Australia trusted Vietnam over the proper treatment of refugees being sent back, but a Vietnamese asylum seeker has a different story to tell. Australia sent back a woman to Vietnam, her native land, along with her three children in 2015. She was accompanied by two other Christian women and their children, who also belonged to Vietnam.
Tran Thi Lua, the Vietnamese asylum seeker claimed that she faced three months of detention and beatings following her return from Australia to her homeland. As a result, she made two attempts to flee to Australia but ended up being stranded by Indonesian authorities. During her second attempt to flee Vietnam in early February, her boat broke down off the Indonesian coast and she was stuck there with her children.
Tran and family along with two other Vietnamese families were hopeful of an interview with the United Nations refugee agency scheduled to be held this week. The three women were returned by Australia in 2015 due to face harsh punishment from the communist Vietnamese government. The Vietnamese asylum seeker said that they would have preferred receiving “a bullet to the head” over being returned to Vietnam by Australian authorities.
Tran Thi Lua, Tran Thi Thanh Loan, and Nguyen Thi Phuc were the three Vietnamese refugees among a group of 46 asylum seekers being returned to Vietnam by the Aussie government in 2015. According to reports, the asylum seekers on the boat were held by the Australian Navy at sea. They remained there for over a period of one month and then returned to their native land.
SBS Australia stated that some of the asylum seekers who returned from Australian borders had to face imprisonment in their homeland. They were accused of leaving their nation without formal approval from Vietnamese authorities. Tran said that she fled Vietnam in 2015 following a land dispute that prompted to arrests, beatings, and tortures by officials.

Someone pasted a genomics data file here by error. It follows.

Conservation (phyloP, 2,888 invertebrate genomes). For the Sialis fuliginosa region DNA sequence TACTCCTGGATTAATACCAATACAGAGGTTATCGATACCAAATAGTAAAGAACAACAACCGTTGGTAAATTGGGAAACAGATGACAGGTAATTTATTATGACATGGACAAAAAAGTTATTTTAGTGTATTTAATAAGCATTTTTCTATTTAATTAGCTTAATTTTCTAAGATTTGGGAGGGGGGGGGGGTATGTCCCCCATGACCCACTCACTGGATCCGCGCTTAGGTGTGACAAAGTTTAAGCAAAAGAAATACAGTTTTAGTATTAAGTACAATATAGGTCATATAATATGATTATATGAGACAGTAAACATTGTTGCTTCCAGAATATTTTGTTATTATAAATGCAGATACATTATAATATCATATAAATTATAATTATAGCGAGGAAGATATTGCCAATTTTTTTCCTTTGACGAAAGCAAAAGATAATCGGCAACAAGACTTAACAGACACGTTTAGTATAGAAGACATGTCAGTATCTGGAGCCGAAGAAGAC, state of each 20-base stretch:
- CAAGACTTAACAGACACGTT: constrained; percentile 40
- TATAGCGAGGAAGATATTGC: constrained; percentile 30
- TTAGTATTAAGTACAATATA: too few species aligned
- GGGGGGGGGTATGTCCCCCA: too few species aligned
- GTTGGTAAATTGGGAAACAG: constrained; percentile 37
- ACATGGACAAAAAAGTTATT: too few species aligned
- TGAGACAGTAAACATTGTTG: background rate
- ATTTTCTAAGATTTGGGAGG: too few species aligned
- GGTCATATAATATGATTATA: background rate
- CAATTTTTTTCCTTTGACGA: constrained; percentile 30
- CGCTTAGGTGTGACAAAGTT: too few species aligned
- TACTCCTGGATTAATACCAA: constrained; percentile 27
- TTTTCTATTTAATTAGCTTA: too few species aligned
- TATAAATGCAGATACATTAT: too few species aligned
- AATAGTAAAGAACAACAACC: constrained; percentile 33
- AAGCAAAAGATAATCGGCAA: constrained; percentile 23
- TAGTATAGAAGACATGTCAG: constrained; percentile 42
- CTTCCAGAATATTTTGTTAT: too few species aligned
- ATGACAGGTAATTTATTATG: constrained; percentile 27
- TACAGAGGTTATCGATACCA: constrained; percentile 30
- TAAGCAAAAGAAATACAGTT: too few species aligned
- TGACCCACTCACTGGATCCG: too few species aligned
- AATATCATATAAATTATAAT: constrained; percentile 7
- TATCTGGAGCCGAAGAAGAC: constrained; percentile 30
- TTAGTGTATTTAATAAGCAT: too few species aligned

Vietnamese Asylum Seeker Claims ‘Dual’ Facets of Vietnam
Following Australian authorities’ call, Vietnam seems to have accepted its citizens while rejecting all claims made by the refugees. “It was staged to create the impression to the Australians that we’d be well treated,” she said via a translator. “However we were immediately taken to a detention center — Vietnam didn’t keep its promise … I was held for three months and I was beaten.”
Tran said that she was released later but then sentenced to three years imprisonment for illegal escaping from the nation. This is what led the Vietnamese asylum seeker try and flee Vietnam once again but the attempts were unsuccessful.
On the other hand, then-Aussie Immigration and Border Protection Minister Peter Dutton looked confident of Vietnamese authorities taking good care of those detained in Australia for more than a month. “We assure ourselves of the fact that people aren’t returning to persecution or to a difficult situation,” Dutton said at the time. “We have worked with the Vietnamese in relation to this issue and … have been able to safely return those 46 people to Vietnam,” he added.